State-level pass-through entity tax (PTET) regimes offer structuring opportunities in M&A transactions involving S corporation targets. PTET regimes have been adopted by a growing number of states as a workaround to the $10,000 limitation imposed on the deductibility of state and local taxes from individuals' federal income tax liability (the SALT Cap) as part of the 2017 federal tax reform (commonly known as the Tax Cuts and Jobs Act).1 The PTET regimes can provide significant tax savings opportunities to sellers of targets treated as S corporations in connection with M&A deals structured as asset sales for income tax purposes, thereby better aligning sellers' after-tax objectives with buyers' traditional preference for inside tax basis step-up.

Acquisitions of businesses are often structured as the acquisition of the equity interests in the target business entities rather than the assets thereof. This practice developed due to various commercial considerations (it could prove very challenging to transfer significant assets, contracts and employees as compared to equity interest of an entity), including the often material incremental income tax costs resulting from the sale of assets by entities treated as corporations for income tax purposes.

Even when transactions are structured as the acquisition of equity interests in targets for corporate purposes, it is sometimes possible for such transactions to be treated as asset acquisitions for federal income tax purposes (Hybrid Treatment). In particular, when a target is treated as an S corporation for federal income tax purposes, certain tax elections and structuring alternatives (discussed below) allow for the flexibility to achieve such Hybrid Treatment. Buyers would typically prefer the transaction to be treated as an asset purchase for income tax purposes because that Hybrid Treatment allows buyers to benefit from the step-up in the inside tax basis of the assets of the target (thereby increasing potential depreciation and amortization deductions). However, such Hybrid Treatment often results in incremental tax costs to the sellers, including by reason of a portion of the gain being subject to tax at the less favorable income tax rates applicable to ordinary income, state-level income taxes and, in certain circumstances, differences between inside and outside basis. As a result, the sellers' willingness to engage in such Hybrid Treatment transactions typically depends on the buyers' agreement to make gross-up payments to cover the sellers' incremental income tax costs (the Gross-up Payment). The buyers' willingness to make Gross-up Payments typically depends on, among other things, the expected amount of cash tax savings as a result of the incremental tax deductions attributable to the step-up in the tax basis of the underlying assets and the total amount of the Gross-up Payment.2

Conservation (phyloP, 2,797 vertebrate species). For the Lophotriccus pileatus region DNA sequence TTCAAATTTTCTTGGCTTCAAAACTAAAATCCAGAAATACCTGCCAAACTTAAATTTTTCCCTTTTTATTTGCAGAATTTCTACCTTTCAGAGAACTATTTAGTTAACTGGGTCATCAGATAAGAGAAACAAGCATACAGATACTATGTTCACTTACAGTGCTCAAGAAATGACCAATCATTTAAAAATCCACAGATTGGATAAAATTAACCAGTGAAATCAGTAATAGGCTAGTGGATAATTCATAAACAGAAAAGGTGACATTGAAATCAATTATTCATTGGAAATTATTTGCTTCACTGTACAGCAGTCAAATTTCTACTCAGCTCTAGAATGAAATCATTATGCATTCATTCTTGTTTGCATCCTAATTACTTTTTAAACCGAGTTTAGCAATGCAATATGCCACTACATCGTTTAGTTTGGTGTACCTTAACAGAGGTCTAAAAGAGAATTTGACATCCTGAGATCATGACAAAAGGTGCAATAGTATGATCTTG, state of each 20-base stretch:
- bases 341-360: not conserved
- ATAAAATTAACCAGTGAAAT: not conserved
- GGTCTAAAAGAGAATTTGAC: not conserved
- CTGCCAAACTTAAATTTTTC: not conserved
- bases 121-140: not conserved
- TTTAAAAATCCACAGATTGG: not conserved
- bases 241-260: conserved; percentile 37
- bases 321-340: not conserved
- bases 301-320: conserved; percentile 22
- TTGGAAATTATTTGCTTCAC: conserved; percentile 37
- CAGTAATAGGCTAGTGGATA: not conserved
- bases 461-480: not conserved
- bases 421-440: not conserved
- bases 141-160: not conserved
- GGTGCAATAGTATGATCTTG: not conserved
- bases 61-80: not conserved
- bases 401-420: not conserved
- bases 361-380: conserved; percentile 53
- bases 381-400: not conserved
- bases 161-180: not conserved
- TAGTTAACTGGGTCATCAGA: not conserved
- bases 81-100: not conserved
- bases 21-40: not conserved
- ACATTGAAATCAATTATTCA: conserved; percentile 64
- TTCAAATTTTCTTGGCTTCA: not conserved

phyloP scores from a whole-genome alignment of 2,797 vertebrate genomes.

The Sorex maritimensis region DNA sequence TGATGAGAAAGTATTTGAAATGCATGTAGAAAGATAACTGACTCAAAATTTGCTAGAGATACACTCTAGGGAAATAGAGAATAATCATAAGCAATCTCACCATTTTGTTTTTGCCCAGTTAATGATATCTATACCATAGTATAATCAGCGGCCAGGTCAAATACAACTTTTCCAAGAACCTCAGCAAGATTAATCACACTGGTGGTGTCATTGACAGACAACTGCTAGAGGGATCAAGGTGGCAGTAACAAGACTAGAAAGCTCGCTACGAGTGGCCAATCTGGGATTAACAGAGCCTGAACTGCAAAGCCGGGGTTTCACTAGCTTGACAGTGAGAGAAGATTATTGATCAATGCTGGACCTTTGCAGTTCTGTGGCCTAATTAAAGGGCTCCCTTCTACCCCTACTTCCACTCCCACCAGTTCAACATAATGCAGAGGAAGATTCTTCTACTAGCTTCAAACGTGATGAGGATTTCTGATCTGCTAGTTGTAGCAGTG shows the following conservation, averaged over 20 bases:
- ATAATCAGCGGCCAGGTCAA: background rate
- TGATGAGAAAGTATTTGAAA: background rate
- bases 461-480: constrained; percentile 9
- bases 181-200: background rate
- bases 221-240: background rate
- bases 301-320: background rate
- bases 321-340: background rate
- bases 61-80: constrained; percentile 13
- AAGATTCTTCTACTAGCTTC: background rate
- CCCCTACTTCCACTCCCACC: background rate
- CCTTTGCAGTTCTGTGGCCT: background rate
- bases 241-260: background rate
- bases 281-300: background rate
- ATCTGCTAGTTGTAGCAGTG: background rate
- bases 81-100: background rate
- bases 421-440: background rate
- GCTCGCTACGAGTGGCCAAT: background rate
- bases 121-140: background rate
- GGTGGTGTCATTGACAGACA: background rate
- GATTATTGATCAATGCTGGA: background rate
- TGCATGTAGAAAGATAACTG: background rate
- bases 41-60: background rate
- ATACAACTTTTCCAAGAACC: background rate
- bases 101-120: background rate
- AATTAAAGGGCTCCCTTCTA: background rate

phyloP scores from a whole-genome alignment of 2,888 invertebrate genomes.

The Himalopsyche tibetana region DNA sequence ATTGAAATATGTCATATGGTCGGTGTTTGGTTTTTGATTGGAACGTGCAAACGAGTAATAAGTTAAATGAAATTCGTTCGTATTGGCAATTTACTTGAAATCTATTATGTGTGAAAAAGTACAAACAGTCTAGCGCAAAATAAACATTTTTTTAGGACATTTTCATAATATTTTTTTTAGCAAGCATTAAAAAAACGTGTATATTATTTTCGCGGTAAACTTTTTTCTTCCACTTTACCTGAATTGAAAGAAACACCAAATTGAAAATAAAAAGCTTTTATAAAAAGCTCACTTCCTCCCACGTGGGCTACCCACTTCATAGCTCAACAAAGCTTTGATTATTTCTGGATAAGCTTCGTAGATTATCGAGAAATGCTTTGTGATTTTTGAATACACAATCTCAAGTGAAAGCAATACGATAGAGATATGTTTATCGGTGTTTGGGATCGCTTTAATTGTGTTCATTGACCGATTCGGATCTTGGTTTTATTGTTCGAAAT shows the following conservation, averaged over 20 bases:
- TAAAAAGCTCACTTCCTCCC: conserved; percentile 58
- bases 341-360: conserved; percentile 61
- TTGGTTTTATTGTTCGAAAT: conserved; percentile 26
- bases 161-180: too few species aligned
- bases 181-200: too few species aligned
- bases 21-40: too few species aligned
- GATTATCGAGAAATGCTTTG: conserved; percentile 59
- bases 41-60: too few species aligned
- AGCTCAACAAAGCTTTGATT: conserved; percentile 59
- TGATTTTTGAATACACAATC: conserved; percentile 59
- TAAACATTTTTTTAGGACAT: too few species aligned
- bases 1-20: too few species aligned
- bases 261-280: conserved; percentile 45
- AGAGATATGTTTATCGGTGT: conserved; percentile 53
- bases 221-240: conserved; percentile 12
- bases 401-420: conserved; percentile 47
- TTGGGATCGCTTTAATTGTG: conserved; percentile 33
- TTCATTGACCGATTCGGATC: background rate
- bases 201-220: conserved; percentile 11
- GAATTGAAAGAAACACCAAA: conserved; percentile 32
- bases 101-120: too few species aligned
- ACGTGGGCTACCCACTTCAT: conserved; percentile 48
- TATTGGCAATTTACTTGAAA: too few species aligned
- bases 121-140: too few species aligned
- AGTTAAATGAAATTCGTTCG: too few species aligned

The acquisition of equity interests of an S corporation target can generally be structured in a manner that would allow for a Hybrid Treatment (i.e., treatment as the acquisition of the underlying assets of such S corporation target) by using one of two alternatives. First, the parties can agree to make certain federal income tax elections (namely, an election under Section 338(h)(10) or Section 336(e)).3 Alternatively, the sellers can engage in reorganization steps with respect to the target that are intended to qualify for tax-free treatment under Section 368(a)(1)(F) (commonly known as an F Reorganization). Under the first alternative (an election under Section 338(h)(10) or Section 336(e)), the sale of the stock of the S corporation is treated for federal income tax purposes as a sale of the underlying assets of the S corporation target. As part of the F Reorganization alternative, sellers would typically contribute the equity interest of the S corporation target into a newly formed holding company, maake an election to treat the S corporation target as a "qualified subchapter S subsidiary" and then convert such entity into a limited liability company (Target LLC).4 Immediately before the purchase, the Target LLC is treated for federal income tax purposes as disregarded from its sole owner (the newly formed holding company). As a result, when the buyer purchases membership interests in Target LLC, the buyer is deemed, for federal income tax purposes, to purchase the assets of Target LLC. While the two alternatives should generally yield the same federal income tax result, the F Reorganization alternative provides better protection to the buyer of securing asset purchase treatment in case the target's status as an S corporation is subsequently challenged by the Internal Revenue Service. In either case, special consideration should be given to the state and local tax treatment of the target for income tax purposes, as several states and localities (including the District of Columbia, Louisiana, New Hampshire and New York City) do not follow federal income tax treatment of S corporations.